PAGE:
David Bourget (Western Ontario)
David Chalmers (ANU, NYU)
Rafael De Clercq
Jack Alan Reynolds
Learn more about PhilPapers
Philosophy and Theology 18 (2):257-286 (2006)
Building on recent research exposing Hegel’s debt to esoteric Christianity (both Gnostic and Hermetic traditions), the aim of this paper is to show how Hegel and Schelling resolve an ambiguity in Boehme’s theology of evil in opposing ways. Jacob Boehme’s notion of the individuation of God through the overcoming ofopposition is the central paradigm for both Hegel’s and Schelling’s understanding of the role of evil in the life of God. Boehme remains ambiguous on the question of the modality of evil: Is it necessary to God’s self-unfolding, or is it rather an anarchic act that God permits in the interest of preserving the autonomy of finite freedom? If the former, Boehme becomes much more closely aligned to Gnosticism by identifying finitude with evil. This identification is shown to be exactly Hegel’s solution to the ambiguity, one Hegel opts for in the interest of maintaining the absolute rationality of the system. Hermeticism opposes Gnosticism on this point: for the Hermeticist, finitude / material being / nature is not evil but ‘of God,’ the means of his individuation. This conflict in interpretations of Boehmeilluminates an often overlooked but essential difference between Gnosticism and Hermeticism. Schelling remains faithful to the Hermetic tradition by sacrificing system for the sake of preserving the contingency of evil, and disidentifying finitude and evil
|Keywords||No keywords specified (fix it)|
|Categories||categorize this paper)|
Setup an account with your affiliations in order to access resources via your University's proxy server
Configure custom proxy (use this if your affiliation does not provide a proxy)
|Through your library|
References found in this work BETA
No references found.
Citations of this work BETA
No citations found.
Similar books and articles
Ana Carrasco Conde (2008). Las Heridas del Espíritu. Proceedings of the Xxii World Congress of Philosophy 16:293-299.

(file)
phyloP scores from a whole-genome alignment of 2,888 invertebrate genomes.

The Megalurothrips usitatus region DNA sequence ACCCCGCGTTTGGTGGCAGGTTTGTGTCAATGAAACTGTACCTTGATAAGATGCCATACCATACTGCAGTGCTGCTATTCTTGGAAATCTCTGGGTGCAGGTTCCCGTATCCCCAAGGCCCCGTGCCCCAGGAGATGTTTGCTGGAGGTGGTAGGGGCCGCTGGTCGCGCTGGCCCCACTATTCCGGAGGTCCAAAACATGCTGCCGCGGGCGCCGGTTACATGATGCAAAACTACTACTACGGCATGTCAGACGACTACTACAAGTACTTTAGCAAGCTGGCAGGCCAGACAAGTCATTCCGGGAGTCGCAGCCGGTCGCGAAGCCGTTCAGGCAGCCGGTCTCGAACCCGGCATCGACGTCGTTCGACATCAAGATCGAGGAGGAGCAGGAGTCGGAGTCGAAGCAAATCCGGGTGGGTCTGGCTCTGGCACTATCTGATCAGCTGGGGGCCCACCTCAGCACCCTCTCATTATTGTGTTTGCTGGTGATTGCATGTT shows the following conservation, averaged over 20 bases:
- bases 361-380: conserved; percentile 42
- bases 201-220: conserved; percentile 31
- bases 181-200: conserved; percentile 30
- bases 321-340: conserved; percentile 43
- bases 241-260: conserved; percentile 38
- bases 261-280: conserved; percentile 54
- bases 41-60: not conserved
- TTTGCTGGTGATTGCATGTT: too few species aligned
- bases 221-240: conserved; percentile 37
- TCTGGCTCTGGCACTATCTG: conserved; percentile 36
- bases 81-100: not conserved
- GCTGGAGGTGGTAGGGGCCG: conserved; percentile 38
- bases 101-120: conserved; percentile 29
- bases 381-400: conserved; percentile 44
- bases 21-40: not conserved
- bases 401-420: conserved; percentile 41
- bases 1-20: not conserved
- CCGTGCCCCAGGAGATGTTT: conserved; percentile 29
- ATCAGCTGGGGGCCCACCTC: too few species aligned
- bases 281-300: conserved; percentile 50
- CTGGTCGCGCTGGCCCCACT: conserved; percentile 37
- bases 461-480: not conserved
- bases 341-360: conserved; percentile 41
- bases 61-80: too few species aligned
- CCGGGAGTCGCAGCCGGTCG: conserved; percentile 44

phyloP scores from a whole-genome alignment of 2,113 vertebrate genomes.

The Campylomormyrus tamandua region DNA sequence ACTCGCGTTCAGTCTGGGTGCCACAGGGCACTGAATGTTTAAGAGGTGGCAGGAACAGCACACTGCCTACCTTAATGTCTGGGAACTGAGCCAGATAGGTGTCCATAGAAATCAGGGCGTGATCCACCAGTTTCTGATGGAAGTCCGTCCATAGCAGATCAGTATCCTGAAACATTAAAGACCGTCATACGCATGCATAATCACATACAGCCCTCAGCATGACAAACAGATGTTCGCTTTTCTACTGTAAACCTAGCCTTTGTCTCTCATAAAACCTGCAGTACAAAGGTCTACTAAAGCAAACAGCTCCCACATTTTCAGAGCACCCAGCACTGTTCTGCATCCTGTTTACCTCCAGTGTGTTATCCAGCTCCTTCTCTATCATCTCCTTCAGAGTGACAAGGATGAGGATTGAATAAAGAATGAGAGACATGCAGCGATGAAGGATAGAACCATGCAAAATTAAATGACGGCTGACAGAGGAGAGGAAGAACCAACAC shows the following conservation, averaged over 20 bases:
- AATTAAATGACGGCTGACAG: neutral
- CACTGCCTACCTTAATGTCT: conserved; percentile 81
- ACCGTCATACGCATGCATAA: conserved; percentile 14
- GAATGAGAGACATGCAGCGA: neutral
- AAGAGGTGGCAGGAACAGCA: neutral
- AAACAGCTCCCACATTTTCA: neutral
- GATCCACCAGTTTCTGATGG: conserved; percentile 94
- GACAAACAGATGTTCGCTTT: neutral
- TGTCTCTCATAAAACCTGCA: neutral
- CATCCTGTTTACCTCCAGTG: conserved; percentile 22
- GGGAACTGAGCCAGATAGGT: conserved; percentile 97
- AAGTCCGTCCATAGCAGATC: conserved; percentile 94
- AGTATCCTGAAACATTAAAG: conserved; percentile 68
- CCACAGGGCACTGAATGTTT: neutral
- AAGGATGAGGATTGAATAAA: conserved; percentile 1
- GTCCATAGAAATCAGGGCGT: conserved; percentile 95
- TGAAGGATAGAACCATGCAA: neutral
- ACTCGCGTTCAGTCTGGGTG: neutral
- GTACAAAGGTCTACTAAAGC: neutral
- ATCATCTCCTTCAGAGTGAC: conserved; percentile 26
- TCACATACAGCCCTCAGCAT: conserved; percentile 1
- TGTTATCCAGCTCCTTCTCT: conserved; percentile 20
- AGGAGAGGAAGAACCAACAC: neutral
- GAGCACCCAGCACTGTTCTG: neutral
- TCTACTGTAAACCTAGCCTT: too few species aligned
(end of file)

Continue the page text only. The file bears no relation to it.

Mark J. Thomas (2009). In Search of Ground. Proceedings of the American Catholic Philosophical Association 83:99-111.
Daniel J. Peterson (2006). Jacob Boehme and Paul Tillich: A Reassessment of the Mystical Philosopher and Systematic Theologian. Religious Studies 42 (2):225-234.
Brian Davies (2011). Thomas Aquinas on God and Evil. Oxford University Press.
Bernard Freydberg (2008). Schelling's Dialogical Freedom Essay: Provocative Philosophy Then and Now. State University of New York Press.
Rodolphe Gasché (2002). The Theory of Natural Beauty and its Evil Star: Kant, Hegel, Adorno. Research in Phenomenology 32 (1):103-122.
John P. Dourley (1995). Jacob Boehme and Paul Tillich on Trinity and God: Similarities and Differences. Religious Studies 31 (4):429 - 445.
James R. Beebe, Logical Problem of Evil. Internet Encyclopedia of Philosophy.
Lars Fr H. Svendsen (2010). A Philosophy of Evil. Dalkey Archive Press.
Michael Gelven (1998). This Side of Evil. Marquette University Press.
David Basinger (1987). Evil and a Finite God. Philosophy Research Archives 13:285-287.
Rolf Ahlers (2005). Reinhold and Hegel on the Principle and Systematicity of Philosophy. Idealistic Studies 35 (2-3):215-253.
Richard Swinburne (1978). Natural Evil. American Philosophical Quarterly 15 (4):295 - 301.
Agnes Heller (2011). On Evils, Evil, Radical Evil and the Demonic. Critical Horizons 12 (1):15-27.
Added to index2011-01-09
Total downloads28 ( #59,694 of 1,096,632 )
Recent downloads (6 months)8 ( #24,329 of 1,096,632 )
How can I increase my downloads?